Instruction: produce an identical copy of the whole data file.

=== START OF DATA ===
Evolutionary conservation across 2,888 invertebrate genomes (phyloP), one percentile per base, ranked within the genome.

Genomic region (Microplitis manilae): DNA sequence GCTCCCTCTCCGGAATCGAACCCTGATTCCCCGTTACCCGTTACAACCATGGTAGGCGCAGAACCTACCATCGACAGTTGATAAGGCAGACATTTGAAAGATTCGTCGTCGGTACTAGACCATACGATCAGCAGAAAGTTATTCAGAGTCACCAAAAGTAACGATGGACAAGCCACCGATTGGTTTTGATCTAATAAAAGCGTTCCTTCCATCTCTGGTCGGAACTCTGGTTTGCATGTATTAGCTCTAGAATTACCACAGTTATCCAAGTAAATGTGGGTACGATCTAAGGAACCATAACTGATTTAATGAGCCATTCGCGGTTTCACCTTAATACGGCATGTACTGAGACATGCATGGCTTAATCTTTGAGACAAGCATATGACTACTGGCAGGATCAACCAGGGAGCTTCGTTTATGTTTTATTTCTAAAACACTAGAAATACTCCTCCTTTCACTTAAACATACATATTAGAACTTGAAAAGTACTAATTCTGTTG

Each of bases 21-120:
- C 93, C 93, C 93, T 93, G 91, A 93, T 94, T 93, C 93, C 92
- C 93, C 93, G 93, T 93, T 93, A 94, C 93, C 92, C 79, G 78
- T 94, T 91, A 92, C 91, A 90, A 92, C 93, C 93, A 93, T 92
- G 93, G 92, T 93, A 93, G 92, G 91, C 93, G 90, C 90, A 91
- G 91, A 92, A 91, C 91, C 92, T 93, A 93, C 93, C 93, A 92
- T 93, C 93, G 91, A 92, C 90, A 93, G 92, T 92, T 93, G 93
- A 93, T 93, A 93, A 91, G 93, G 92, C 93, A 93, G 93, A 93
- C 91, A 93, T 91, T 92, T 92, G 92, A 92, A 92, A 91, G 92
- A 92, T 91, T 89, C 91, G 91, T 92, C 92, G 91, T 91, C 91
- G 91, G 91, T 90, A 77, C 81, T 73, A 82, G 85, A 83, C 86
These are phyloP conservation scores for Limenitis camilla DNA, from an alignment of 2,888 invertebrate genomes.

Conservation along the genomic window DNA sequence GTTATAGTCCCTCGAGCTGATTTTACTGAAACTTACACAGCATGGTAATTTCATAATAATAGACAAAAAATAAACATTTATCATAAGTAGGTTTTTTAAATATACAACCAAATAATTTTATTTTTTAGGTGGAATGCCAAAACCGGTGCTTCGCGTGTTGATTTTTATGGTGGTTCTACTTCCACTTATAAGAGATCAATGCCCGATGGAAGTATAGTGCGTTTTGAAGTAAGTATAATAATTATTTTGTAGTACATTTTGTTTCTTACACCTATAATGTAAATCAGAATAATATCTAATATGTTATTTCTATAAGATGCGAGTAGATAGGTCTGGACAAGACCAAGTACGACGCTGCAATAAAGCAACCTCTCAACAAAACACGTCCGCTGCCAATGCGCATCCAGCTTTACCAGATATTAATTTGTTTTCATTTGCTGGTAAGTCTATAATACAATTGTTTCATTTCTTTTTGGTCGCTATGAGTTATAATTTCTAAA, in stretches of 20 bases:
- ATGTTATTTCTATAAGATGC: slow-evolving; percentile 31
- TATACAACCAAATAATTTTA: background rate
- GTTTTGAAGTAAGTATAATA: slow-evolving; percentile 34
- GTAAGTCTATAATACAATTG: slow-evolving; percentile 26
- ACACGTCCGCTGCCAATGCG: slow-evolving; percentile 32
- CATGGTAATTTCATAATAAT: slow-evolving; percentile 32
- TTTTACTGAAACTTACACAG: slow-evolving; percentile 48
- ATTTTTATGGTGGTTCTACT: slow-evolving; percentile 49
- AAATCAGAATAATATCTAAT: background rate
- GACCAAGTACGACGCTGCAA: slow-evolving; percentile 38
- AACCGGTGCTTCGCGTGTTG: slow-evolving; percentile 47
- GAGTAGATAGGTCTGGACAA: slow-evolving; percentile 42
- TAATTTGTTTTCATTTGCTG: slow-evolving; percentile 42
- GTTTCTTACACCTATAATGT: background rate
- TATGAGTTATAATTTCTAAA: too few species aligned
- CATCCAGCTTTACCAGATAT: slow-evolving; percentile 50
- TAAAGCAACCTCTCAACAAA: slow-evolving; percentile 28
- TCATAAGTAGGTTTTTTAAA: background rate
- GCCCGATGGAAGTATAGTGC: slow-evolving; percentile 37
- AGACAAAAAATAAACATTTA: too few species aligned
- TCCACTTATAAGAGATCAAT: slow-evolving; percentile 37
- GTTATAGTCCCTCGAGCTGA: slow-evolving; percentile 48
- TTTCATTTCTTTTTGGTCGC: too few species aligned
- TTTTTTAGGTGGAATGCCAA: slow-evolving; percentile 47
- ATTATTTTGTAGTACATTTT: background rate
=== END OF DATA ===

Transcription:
Evolutionary conservation across 2,888 invertebrate genomes (phyloP), one percentile per base, ranked within the genome.

Genomic region (Microplitis manilae): DNA sequence GCTCCCTCTCCGGAATCGAACCCTGATTCCCCGTTACCCGTTACAACCATGGTAGGCGCAGAACCTACCATCGACAGTTGATAAGGCAGACATTTGAAAGATTCGTCGTCGGTACTAGACCATACGATCAGCAGAAAGTTATTCAGAGTCACCAAAAGTAACGATGGACAAGCCACCGATTGGTTTTGATCTAATAAAAGCGTTCCTTCCATCTCTGGTCGGAACTCTGGTTTGCATGTATTAGCTCTAGAATTACCACAGTTATCCAAGTAAATGTGGGTACGATCTAAGGAACCATAACTGATTTAATGAGCCATTCGCGGTTTCACCTTAATACGGCATGTACTGAGACATGCATGGCTTAATCTTTGAGACAAGCATATGACTACTGGCAGGATCAACCAGGGAGCTTCGTTTATGTTTTATTTCTAAAACACTAGAAATACTCCTCCTTTCACTTAAACATACATATTAGAACTTGAAAAGTACTAATTCTGTTG

Each of bases 21-120:
- C 93, C 93, C 93, T 93, G 91, A 93, T 94, T 93, C 93, C 92
- C 93, C 93, G 93, T 93, T 93, A 94, C 93, C 92, C 79, G 78
- T 94, T 91, A 92, C 91, A 90, A 92, C 93, C 93, A 93, T 92
- G 93, G 92, T 93, A 93, G 92, G 91, C 93, G 90, C 90, A 91
- G 91, A 92, A 91, C 91, C 92, T 93, A 93, C 93, C 93, A 92
- T 93, C 93, G 91, A 92, C 90, A 93, G 92, T 92, T 93, G 93
- A 93, T 93, A 93, A 91, G 93, G 92, C 93, A 93, G 93, A 93
- C 91, A 93, T 91, T 92, T 92, G 92, A 92, A 92, A 91, G 92
- A 92, T 91, T 89, C 91, G 91, T 92, C 92, G 91, T 91, C 91
- G 91, G 91, T 90, A 77, C 81, T 73, A 82, G 85, A 83, C 86
These are phyloP conservation scores for Limenitis camilla DNA, from an alignment of 2,888 invertebrate genomes.

Conservation along the genomic window DNA sequence GTTATAGTCCCTCGAGCTGATTTTACTGAAACTTACACAGCATGGTAATTTCATAATAATAGACAAAAAATAAACATTTATCATAAGTAGGTTTTTTAAATATACAACCAAATAATTTTATTTTTTAGGTGGAATGCCAAAACCGGTGCTTCGCGTGTTGATTTTTATGGTGGTTCTACTTCCACTTATAAGAGATCAATGCCCGATGGAAGTATAGTGCGTTTTGAAGTAAGTATAATAATTATTTTGTAGTACATTTTGTTTCTTACACCTATAATGTAAATCAGAATAATATCTAATATGTTATTTCTATAAGATGCGAGTAGATAGGTCTGGACAAGACCAAGTACGACGCTGCAATAAAGCAACCTCTCAACAAAACACGTCCGCTGCCAATGCGCATCCAGCTTTACCAGATATTAATTTGTTTTCATTTGCTGGTAAGTCTATAATACAATTGTTTCATTTCTTTTTGGTCGCTATGAGTTATAATTTCTAAA, in stretches of 20 bases:
- ATGTTATTTCTATAAGATGC: slow-evolving; percentile 31
- TATACAACCAAATAATTTTA: background rate
- GTTTTGAAGTAAGTATAATA: slow-evolving; percentile 34
- GTAAGTCTATAATACAATTG: slow-evolving; percentile 26
- ACACGTCCGCTGCCAATGCG: slow-evolving; percentile 32
- CATGGTAATTTCATAATAAT: slow-evolving; percentile 32
- TTTTACTGAAACTTACACAG: slow-evolving; percentile 48
- ATTTTTATGGTGGTTCTACT: slow-evolving; percentile 49
- AAATCAGAATAATATCTAAT: background rate
- GACCAAGTACGACGCTGCAA: slow-evolving; percentile 38
- AACCGGTGCTTCGCGTGTTG: slow-evolving; percentile 47
- GAGTAGATAGGTCTGGACAA: slow-evolving; percentile 42
- TAATTTGTTTTCATTTGCTG: slow-evolving; percentile 42
- GTTTCTTACACCTATAATGT: background rate
- TATGAGTTATAATTTCTAAA: too few species aligned
- CATCCAGCTTTACCAGATAT: slow-evolving; percentile 50
- TAAAGCAACCTCTCAACAAA: slow-evolving; percentile 28
- TCATAAGTAGGTTTTTTAAA: background rate
- GCCCGATGGAAGTATAGTGC: slow-evolving; percentile 37
- AGACAAAAAATAAACATTTA: too few species aligned
- TCCACTTATAAGAGATCAAT: slow-evolving; percentile 37
- GTTATAGTCCCTCGAGCTGA: slow-evolving; percentile 48
- TTTCATTTCTTTTTGGTCGC: too few species aligned
- TTTTTTAGGTGGAATGCCAA: slow-evolving; percentile 47
- ATTATTTTGTAGTACATTTT: background rate